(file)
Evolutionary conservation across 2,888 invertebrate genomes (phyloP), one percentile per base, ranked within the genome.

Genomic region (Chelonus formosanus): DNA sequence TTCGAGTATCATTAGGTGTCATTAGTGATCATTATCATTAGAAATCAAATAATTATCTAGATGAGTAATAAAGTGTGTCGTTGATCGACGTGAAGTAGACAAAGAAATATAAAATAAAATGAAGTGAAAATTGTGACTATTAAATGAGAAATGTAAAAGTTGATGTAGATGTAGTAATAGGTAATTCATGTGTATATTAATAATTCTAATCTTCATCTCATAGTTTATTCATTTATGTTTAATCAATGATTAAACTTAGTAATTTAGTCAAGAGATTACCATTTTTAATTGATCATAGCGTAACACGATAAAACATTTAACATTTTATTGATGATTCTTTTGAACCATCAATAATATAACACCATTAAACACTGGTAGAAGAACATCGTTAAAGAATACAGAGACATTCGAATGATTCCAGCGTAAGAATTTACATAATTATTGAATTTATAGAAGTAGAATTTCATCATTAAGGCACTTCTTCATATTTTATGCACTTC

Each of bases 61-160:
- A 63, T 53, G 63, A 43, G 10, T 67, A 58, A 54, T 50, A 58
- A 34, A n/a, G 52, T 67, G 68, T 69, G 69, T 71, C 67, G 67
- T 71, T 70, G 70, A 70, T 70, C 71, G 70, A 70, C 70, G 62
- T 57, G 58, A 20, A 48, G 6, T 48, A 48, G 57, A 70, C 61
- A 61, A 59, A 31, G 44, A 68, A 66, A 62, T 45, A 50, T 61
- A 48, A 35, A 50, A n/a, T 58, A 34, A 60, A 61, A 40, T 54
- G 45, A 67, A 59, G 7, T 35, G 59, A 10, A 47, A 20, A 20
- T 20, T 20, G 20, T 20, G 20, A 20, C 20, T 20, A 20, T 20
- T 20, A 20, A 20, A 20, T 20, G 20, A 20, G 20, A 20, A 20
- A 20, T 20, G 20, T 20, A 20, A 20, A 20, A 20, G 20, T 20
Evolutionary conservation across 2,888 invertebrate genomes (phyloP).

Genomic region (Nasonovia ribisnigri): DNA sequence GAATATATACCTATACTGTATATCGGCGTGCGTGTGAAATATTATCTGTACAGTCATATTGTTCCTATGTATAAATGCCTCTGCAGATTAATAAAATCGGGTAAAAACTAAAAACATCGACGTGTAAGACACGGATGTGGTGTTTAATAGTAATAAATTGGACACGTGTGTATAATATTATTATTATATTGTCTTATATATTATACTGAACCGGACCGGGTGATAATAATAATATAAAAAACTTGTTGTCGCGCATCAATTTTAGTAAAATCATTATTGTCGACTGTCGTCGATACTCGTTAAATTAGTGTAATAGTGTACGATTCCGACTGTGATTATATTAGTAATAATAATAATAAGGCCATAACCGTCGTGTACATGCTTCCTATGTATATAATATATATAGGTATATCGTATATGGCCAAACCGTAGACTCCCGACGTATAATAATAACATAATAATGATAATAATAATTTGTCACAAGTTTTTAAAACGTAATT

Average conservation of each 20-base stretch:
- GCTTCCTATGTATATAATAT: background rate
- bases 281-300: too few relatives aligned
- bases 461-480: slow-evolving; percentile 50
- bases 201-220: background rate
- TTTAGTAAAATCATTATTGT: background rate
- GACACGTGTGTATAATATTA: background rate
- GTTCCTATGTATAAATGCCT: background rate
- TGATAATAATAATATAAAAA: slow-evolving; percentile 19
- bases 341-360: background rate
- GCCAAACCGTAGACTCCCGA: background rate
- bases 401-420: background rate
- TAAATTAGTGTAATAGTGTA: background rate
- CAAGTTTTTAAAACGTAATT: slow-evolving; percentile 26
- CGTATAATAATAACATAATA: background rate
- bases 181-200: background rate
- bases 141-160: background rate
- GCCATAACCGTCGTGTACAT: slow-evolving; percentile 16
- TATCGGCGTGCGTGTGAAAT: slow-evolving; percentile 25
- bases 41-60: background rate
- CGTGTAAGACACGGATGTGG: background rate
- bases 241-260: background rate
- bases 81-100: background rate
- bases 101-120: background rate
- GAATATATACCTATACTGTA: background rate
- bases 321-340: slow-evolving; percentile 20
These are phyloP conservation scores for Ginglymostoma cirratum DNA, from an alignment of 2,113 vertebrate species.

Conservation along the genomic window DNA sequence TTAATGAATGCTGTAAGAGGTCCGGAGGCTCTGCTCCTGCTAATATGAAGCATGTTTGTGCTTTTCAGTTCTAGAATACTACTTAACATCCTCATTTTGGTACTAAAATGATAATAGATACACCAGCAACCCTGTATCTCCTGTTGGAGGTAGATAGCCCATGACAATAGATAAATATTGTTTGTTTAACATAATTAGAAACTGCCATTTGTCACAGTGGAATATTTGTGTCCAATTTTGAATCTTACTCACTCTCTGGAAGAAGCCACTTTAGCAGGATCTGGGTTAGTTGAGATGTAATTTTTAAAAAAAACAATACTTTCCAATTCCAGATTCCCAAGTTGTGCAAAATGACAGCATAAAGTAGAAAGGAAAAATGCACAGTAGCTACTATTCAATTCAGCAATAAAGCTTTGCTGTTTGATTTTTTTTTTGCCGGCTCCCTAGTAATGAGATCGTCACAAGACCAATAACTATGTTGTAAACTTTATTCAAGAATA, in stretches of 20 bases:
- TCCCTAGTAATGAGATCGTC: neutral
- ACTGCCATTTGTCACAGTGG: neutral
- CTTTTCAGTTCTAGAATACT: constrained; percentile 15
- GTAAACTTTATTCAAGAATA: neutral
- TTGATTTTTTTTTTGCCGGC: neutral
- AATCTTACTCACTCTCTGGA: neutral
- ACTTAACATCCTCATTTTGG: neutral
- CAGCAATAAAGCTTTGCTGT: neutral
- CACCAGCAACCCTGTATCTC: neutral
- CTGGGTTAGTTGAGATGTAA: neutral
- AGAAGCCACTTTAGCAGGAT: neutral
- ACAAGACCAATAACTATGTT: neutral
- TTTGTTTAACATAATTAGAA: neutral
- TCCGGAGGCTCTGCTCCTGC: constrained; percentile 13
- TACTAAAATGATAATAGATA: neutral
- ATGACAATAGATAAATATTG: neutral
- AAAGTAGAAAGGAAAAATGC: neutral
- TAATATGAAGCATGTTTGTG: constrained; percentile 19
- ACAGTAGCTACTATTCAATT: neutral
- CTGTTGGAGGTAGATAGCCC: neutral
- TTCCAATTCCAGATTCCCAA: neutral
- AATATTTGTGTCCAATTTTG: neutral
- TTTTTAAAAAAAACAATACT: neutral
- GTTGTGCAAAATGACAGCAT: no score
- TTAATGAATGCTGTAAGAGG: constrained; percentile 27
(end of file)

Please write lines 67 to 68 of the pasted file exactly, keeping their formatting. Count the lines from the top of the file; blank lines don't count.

- GTTGTGCAAAATGACAGCAT: no score
- TTAATGAATGCTGTAAGAGG: constrained; percentile 27